The brotherly regard that can be offered at the supermarket, on social media or in the sickroom might best follow the principles of interfaith dialogue: to love our neighbor, regardless of their faith…culture… race…gender practices, and to build not just tolerant relationships, but respectful ones.

The writer of this article, Kay Stroud is working for the Christian Science Committee on Publication for Northern-Eastern Australia. More from this writer: www.health4thinkers.com

This article was first published on the Sunshine Coast Daily.

Demystifying Spiritual Healing   Leave a comment

Demystifying Spiritual Healing

A lecture by Beth Packer, full-time spiritual healer and Christian Science lecturer:

When:  Sunday 15 October at 2.00 pm

Where:  The Reception Room of the Legislative Assembly Building on London Circuit, Canberra City

Cost:  This lecture is free.  It is sponsored by the members of the Christian Science Church in Canberra.  Everyone is welcome.

Beth5AMary Baker Eddy, the Discoverer and Founder of Christian Science, tells us in her textbook, Science and Health with Key to the Scriptures

The time for thinkers has come (p.vii). 

This textbook explains how spiritual healing is not miraculous; it is not a matter of chance or subject to the arbitrary mercy of an unknowable God.   Spiritual healing is based on laws that are available to everyone.  In this lecture, Beth will explain, with examples from her own experience, how these laws can be applied to bring harmony and healing to all situations.

Beth is from Berry, NSW.  She grew up in a Christian Science familyNew SH (2) where healing was a normal part of life.  As she witnessed her mother’s healing work she came to have a deep wish to be able to help others in this way.  She says:  “It was those years of putting into practice the truths that I’d grown up with, of healing through prayer the difficulties that can arise in family and public life, that really prepared me to be able to be of real use to those around me.”

Before going into the full-time healing practice in 2005, Beth was an award-winning artist, a successful business woman, president of the local Changer of Commerce and started a local newspaper.  She currently lectures around the world sharing and explaining this healing message.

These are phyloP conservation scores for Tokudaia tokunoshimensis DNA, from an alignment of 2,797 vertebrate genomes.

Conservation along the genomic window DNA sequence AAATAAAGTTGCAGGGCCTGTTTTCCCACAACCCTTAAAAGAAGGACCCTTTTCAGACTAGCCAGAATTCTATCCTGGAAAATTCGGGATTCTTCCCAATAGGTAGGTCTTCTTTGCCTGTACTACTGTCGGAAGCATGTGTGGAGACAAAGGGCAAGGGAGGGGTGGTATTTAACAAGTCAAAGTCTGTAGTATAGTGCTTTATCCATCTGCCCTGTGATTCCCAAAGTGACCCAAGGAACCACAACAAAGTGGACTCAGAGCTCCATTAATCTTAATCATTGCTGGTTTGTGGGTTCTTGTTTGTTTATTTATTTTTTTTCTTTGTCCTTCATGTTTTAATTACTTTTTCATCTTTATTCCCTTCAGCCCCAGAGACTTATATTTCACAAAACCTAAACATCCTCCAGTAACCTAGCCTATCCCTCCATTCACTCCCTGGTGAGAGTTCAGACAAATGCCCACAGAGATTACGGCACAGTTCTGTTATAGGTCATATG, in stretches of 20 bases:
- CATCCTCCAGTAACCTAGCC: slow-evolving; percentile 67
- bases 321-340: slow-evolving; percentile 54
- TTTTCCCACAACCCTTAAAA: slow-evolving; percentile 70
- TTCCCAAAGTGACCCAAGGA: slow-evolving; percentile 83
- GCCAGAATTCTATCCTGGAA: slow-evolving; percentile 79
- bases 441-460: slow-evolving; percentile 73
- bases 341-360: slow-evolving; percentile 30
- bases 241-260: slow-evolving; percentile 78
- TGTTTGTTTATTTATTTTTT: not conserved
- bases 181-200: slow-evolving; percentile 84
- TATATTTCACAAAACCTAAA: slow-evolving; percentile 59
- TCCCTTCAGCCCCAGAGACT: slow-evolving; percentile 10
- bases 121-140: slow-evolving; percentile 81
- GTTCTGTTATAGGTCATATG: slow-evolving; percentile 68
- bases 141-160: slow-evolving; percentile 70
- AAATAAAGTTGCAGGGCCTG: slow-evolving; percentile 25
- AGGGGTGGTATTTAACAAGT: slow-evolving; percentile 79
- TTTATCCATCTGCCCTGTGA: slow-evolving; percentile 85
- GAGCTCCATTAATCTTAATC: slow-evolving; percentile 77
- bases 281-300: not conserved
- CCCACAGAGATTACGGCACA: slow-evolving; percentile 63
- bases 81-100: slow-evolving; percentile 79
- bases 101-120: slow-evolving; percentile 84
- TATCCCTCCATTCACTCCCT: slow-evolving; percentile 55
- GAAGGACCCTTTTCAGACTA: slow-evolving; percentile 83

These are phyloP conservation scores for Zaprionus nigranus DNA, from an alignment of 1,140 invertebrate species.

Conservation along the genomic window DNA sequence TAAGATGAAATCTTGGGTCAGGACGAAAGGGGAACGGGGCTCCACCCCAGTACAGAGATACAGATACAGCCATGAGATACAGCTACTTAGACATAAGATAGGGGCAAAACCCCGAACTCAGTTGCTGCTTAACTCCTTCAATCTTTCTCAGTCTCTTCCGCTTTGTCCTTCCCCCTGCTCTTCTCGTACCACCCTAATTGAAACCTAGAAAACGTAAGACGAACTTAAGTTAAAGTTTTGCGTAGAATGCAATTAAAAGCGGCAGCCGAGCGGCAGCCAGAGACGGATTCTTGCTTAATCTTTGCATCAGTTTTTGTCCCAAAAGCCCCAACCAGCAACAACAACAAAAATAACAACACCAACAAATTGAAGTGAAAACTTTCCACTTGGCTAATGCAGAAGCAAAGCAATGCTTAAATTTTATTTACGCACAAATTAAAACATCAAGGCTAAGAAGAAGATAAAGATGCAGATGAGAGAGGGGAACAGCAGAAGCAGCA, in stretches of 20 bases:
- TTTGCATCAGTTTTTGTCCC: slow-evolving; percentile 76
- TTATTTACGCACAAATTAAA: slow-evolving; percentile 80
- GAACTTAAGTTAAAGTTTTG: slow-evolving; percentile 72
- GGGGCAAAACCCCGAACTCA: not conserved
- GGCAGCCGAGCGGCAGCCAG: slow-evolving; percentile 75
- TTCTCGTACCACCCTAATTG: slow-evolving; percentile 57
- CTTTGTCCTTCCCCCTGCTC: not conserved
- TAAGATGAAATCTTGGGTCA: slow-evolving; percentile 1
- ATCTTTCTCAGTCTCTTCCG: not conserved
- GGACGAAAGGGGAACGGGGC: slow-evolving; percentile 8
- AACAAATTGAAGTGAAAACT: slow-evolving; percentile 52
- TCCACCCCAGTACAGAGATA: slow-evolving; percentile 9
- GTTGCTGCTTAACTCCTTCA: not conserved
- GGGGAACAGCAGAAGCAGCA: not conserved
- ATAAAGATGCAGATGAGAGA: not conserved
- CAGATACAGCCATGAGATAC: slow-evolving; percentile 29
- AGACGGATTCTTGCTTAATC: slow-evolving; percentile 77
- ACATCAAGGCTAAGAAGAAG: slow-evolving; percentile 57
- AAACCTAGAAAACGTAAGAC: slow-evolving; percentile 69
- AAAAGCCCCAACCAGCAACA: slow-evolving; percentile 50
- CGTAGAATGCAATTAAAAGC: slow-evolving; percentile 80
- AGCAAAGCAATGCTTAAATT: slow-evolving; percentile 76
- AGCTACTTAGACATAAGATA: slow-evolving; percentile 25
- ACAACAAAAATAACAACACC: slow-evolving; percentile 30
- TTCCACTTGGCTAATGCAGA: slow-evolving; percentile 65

If you are in Canberra on Sunday 15 October, please join us for this one-hour talk:

Demystifying Spiritual Healing

LOVE FOR ALL MANKIND   Leave a comment

The Commitment to love  

These words from a poem by Robert Burns, “Man’s inhumanity to man / Makes countless thousands mourn,” describe how hearts everywhere felt when they heard the news last month of a group of teens who taunted and laughed as they watched a man drown, doing nothing to help. Turning to prayer, contributor Judy Cole was reminded of Christ Jesus’ parable of the good Samaritan, which so clearly illustrates Jesus’ words: “This is my commandment, That ye love one another, as I have loved you” (John 15:12). To love – to be filled with a spiritual and pure love for our neighbor in a world where hate seems prevalent – is the only genuine way to contribute to the lessening of hate and brutality in the world. As the children of God, nothing can stop us from loving in such a powerful and healing way.

$ Bedouin in Desert What is it that enabled Jesus to love despite the heinous treatment he witnessed against others and that was directed at him? His works point to the profound understanding he had of God as divine Love itself, infinitely more powerful than all the hatred he encountered.

The founder of The Christian Science Monitor, Mary Baker Eddy – who faced much injustice in her life – once wrote: “I will love, if another hates. I will gain a balance on the side of good, my true being. This alone gives me the forces of God wherewith to overcome all error” (“Miscellaneous Writings 1883-1896,” p. 104).

Read the full article from The Christian Science Monitor’s : A Christian Scientist’s Perspective by Judy Cole here